As the daughter of an engineer at a coal-fired power plant, I've lived most of my life near coal plants and was glad I could attend a lecture last week by Dr. Alan Lockwood, author of the book The Silent Epidemic: Coal and the Hidden Threat to Health.
Like most of us, I'd heard some of the statistics before, though I was especially astounded when Dr. Lockwood stated that approximately one-third of all U.S. citizens live in counties in which the EPA's National Ambient Air Quality Standards are not met. I wonder where Missoula stands? Air quality isn't only local, as Lockwood noted. Pollution from East Asia is windswept to the Pacific Northwest, right back to western Montana.
Burning coal is not only harmful to the environment and exacerbating climate change, it is also extremely harmful to our health. Lockwood cited studies in which coal combustion has been shown to be positively correlated with increased incidences of cardiovascular, cardiopulmonary, lung and kidney diseases. This is quite frightening and reminded me of conversation I recently had with my father. He has had asthma for most of his life, but during a two-week shutdown at his plant, he told me that he didn't need to use his inhaler once and could breathe much easier than usual.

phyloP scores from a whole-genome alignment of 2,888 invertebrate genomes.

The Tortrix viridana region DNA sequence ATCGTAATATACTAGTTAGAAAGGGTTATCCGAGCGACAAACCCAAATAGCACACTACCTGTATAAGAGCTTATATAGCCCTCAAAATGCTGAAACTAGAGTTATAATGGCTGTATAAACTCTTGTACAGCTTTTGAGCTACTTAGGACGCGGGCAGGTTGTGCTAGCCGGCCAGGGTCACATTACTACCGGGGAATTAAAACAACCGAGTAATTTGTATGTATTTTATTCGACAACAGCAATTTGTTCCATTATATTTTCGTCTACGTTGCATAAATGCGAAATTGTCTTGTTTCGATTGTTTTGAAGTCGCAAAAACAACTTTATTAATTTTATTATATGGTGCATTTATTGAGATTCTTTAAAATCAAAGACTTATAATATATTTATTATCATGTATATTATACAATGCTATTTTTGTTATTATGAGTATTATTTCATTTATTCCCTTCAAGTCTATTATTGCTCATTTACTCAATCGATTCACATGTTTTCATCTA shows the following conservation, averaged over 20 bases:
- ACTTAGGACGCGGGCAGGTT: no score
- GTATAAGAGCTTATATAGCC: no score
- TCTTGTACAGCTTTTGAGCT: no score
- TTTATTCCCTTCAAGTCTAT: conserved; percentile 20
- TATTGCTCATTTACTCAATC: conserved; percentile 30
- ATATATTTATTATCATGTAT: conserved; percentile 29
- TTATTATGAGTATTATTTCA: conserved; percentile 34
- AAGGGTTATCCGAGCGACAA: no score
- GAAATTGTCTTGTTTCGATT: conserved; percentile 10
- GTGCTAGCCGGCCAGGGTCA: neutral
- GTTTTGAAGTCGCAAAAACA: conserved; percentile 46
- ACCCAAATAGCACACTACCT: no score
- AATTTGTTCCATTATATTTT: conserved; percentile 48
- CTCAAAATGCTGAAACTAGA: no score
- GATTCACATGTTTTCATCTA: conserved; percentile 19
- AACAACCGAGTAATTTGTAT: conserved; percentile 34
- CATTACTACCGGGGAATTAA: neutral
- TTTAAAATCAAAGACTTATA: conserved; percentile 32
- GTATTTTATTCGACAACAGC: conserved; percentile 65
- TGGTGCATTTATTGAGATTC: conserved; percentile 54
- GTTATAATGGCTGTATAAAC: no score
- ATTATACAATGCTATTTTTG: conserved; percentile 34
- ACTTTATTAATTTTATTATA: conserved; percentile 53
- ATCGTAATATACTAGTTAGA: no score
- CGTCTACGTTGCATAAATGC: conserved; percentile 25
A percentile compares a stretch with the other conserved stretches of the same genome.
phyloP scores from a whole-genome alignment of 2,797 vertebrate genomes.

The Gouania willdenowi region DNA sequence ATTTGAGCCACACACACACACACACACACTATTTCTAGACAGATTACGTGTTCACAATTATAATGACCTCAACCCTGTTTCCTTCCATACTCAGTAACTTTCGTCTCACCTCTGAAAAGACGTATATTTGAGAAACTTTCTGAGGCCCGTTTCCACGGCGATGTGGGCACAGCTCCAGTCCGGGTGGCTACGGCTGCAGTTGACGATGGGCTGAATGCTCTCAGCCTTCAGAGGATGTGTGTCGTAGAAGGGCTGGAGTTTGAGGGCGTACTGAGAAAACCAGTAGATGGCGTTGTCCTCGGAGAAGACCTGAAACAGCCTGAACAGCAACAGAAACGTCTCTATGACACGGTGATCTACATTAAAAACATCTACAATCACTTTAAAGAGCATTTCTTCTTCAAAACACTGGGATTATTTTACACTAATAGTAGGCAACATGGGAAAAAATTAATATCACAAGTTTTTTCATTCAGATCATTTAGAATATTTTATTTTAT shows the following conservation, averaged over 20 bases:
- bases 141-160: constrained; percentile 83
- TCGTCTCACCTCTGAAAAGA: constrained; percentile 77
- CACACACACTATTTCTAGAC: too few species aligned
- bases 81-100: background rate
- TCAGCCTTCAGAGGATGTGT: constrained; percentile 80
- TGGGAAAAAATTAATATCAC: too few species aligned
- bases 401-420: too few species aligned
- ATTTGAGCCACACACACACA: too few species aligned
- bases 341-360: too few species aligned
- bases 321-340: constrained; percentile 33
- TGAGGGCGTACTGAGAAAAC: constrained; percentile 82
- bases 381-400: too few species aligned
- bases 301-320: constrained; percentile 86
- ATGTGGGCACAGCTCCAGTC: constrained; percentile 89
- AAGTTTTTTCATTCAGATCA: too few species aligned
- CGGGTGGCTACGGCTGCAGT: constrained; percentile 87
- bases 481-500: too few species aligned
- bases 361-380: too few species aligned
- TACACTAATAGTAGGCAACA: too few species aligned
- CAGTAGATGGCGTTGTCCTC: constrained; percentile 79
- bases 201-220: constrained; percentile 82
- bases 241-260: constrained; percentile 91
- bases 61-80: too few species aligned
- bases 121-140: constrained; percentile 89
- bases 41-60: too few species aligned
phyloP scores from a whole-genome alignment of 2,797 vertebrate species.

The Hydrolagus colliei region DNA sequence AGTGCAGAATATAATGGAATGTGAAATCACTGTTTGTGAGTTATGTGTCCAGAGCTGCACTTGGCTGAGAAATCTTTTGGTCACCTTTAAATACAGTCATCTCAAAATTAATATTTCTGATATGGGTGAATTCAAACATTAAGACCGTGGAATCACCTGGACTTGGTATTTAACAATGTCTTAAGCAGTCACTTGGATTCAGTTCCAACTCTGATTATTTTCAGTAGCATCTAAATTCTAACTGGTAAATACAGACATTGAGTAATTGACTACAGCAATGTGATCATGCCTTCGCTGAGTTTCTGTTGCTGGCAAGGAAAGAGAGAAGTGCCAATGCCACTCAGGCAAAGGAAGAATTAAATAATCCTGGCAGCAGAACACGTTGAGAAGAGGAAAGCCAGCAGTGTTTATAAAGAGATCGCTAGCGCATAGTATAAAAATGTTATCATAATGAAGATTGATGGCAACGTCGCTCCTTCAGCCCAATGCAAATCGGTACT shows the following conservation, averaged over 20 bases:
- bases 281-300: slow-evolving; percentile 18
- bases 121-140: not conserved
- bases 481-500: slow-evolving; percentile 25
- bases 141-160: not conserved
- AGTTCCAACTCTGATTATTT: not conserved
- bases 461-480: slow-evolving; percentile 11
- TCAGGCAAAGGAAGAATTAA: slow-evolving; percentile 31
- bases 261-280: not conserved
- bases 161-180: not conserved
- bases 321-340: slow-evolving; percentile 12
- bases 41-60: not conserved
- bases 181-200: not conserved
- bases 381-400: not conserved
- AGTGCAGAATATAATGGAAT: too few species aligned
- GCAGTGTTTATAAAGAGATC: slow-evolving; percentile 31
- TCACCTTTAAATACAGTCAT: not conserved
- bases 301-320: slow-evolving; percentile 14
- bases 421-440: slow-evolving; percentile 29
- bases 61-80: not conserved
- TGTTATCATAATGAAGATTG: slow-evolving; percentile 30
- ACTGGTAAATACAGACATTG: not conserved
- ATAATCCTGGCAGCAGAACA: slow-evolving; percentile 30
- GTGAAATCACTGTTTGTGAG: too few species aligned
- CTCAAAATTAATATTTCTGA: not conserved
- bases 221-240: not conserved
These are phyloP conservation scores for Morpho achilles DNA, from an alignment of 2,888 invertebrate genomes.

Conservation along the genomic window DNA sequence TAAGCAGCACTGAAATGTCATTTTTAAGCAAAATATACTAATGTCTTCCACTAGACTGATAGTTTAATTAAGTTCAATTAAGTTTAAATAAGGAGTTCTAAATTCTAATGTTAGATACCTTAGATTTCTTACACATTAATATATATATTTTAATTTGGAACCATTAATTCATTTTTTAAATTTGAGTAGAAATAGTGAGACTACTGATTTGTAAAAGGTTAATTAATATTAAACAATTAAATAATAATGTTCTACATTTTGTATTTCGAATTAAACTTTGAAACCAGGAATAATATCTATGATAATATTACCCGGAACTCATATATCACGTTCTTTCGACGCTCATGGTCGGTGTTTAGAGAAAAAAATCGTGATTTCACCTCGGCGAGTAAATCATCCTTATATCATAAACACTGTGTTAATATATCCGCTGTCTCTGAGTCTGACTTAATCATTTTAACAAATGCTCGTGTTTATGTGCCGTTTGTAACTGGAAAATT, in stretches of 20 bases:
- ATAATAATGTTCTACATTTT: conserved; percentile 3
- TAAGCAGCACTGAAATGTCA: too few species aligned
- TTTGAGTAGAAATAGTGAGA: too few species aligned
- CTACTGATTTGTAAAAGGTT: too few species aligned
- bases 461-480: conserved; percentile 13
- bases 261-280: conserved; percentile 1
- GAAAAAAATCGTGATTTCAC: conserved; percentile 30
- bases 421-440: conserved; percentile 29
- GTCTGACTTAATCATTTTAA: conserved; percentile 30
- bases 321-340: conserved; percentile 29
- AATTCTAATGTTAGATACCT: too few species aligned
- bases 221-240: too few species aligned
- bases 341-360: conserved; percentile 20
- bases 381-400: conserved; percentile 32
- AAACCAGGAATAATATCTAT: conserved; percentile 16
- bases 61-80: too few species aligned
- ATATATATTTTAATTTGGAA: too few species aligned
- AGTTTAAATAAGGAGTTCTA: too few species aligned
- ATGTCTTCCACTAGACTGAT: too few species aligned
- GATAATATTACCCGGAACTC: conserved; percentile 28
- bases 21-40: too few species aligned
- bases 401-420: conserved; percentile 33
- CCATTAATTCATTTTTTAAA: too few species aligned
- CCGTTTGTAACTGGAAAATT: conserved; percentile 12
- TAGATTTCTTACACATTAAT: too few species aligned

The negative health effects associated with burning coal are enough to bring about a shift in policy, even without bringing the still contentious topic of climate change into the debate. Now is not the time to decrease renewable energy development, which is what happened last week in the Montana Senate with Senate Bill 31 and Senate Bill 45. We desperately need a shift away from our reliance on coal, and I hope that Lockwood's message, with its focus on human health, could help bring us there.